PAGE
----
China yesterday denounced Philippine Foreign Secretary Albert del Rosario's call for other countries to take a stand regarding the South China Sea, adding that China's stance on safeguarding its territory and sovereignty was clear and firm.
Chinese Foreign Ministry spokesman Liu Weimin speaks at a regular press conference in Beijing on April 23, 2012. [Photo/fmprc.gov.cn]
Del Rosario, in a message sent to reporters on Sunday, urged other countries to "consider what China is endeavoring to do" on Huangyan Island in the South China Sea.
The Philippines has claimed sovereignty over the island, which is part of Chinese territory.
"The Huangyan Island concerns China's sovereignty and the stance of the Chinese government on safeguarding its territory and sovereignty is clear and firm," Foreign Ministry spokesman Liu Weimin said in Beijing.
"It will only complicate and scale up the issue to ask other countries to take sides over sovereignty issues," Liu said, adding that such a move would not help to properly settle the current situation.
On April 10, a dozen Chinese fishing boats were harassed by a Philippine Navy gunboat while taking refuge from bad weather in a lagoon near Huangyan Island.
Two Chinese marine surveillance ships conducting routine patrols in the area later came to the fishermen's rescue.
As the standoff enters its third week, China has a maritime surveillance ship and six fishing boats in the area while the Philippines has a coastguard vessel and a fisheries boat.
On Sunday, Lieutenant General Juancho Sabban said after annual US-Philippines war games on the western Philippine island of Palawan he had asked for more ships and aircraft to step up patrols in the area, Reuters reported.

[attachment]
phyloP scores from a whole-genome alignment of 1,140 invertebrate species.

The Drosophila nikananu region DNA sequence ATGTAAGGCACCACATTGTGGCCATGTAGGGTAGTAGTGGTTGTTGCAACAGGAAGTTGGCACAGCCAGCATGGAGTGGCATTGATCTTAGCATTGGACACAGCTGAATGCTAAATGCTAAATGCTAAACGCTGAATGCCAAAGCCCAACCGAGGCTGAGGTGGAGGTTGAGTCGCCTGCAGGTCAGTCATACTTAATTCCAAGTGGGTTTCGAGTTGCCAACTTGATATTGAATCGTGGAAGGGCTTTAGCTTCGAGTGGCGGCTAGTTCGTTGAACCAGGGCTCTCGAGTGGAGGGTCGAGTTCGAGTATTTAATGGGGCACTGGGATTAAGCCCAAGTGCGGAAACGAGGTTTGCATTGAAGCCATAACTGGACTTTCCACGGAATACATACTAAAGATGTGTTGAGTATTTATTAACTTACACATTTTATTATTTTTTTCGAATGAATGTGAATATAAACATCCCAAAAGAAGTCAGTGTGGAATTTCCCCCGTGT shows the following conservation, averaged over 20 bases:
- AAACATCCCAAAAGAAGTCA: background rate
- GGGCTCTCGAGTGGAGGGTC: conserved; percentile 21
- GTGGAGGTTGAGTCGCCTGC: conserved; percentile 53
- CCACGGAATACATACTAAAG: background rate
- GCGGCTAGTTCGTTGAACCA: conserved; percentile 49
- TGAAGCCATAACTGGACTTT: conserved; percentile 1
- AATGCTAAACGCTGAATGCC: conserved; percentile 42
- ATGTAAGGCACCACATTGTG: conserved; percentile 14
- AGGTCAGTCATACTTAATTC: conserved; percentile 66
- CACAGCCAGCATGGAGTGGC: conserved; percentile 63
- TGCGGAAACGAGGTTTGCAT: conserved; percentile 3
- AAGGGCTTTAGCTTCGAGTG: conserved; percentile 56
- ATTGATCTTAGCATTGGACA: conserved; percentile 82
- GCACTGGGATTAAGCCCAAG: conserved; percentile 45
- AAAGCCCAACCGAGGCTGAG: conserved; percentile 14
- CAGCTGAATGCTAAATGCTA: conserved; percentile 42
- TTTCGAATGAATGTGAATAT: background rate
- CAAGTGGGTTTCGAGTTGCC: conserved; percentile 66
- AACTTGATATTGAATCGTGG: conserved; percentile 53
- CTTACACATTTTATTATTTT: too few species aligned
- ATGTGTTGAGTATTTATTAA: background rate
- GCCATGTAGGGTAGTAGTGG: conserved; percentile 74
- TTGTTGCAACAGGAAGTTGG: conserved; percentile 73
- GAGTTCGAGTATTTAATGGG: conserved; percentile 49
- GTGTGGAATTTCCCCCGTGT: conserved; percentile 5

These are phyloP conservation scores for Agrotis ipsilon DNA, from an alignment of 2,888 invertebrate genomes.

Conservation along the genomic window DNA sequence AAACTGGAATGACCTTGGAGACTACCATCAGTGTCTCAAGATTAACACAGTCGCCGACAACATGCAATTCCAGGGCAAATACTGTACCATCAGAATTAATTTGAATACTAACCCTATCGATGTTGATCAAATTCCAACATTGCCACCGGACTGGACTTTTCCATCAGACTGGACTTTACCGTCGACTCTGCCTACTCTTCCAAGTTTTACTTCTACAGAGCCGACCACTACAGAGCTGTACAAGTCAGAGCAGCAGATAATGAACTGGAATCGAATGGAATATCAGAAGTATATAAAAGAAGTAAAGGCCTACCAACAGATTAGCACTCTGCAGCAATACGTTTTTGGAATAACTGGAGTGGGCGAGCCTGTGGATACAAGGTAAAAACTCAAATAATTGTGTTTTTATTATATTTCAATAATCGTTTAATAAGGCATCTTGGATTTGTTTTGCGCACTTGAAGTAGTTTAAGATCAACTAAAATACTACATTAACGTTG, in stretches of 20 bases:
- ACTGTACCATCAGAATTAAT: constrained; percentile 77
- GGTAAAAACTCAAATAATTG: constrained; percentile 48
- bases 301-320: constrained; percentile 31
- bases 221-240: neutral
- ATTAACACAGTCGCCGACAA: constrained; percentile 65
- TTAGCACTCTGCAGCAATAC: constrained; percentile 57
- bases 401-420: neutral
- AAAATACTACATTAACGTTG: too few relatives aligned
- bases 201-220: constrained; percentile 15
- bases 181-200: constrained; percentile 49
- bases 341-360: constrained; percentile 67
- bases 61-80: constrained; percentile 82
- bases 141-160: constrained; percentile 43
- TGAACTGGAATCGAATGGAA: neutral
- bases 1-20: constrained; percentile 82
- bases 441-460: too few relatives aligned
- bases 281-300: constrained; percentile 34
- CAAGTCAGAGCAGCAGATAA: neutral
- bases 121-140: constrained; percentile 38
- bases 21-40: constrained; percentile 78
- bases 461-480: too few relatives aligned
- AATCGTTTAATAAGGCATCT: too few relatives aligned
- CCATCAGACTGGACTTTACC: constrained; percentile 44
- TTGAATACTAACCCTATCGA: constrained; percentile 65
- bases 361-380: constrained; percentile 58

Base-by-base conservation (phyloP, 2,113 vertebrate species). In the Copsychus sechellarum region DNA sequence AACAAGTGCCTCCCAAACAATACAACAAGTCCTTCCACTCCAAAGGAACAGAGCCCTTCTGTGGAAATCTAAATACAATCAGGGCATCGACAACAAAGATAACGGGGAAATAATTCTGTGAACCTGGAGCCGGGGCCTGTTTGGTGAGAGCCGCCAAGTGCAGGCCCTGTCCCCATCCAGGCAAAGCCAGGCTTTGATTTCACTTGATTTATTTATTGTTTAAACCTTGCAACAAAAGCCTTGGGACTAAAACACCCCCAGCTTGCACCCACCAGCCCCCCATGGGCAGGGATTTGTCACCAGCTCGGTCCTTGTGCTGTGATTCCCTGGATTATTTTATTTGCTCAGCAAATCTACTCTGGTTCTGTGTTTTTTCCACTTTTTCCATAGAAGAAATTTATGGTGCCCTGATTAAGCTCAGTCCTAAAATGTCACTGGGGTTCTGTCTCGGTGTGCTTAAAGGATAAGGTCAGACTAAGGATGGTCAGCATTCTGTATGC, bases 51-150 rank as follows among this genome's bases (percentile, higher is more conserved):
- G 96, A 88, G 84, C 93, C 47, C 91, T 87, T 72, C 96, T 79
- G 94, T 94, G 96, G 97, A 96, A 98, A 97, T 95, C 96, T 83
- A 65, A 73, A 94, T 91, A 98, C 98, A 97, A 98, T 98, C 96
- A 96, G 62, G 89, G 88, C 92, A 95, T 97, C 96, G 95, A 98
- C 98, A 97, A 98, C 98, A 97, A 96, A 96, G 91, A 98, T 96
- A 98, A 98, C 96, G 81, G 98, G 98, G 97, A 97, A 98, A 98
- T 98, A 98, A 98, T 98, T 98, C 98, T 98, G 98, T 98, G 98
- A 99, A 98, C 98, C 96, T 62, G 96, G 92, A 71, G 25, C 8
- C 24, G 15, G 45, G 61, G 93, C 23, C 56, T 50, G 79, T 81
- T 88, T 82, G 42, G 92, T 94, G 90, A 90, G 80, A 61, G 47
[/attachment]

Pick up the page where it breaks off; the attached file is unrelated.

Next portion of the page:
"We have more patrols now than before and we are asking for more air assets so we can patrol the area," he said.
China's military, in a commentary in the Liberation Army Daily last Saturday, warned the United States that US-Philippine military exercises had raised the risk of armed confrontation in the South China Sea.
Peking University professor Jia Qingguo said China may be preparing to take a tougher line on disputes, adding many in China want the US to rein in the Philippines.
"Quite a lot of people are thinking that the US is encouraging the Philippines to create a problem for China in the South China Sea," Jia said.
The U.S. and Philippine troops launched two weeks of the naval exercises in mid-April. Amphibious landing drills are set to take place tomorrow in areas facing the South China Sea.
However, the U.S. and Philippine military officials said the drills were not directed at China or any other party.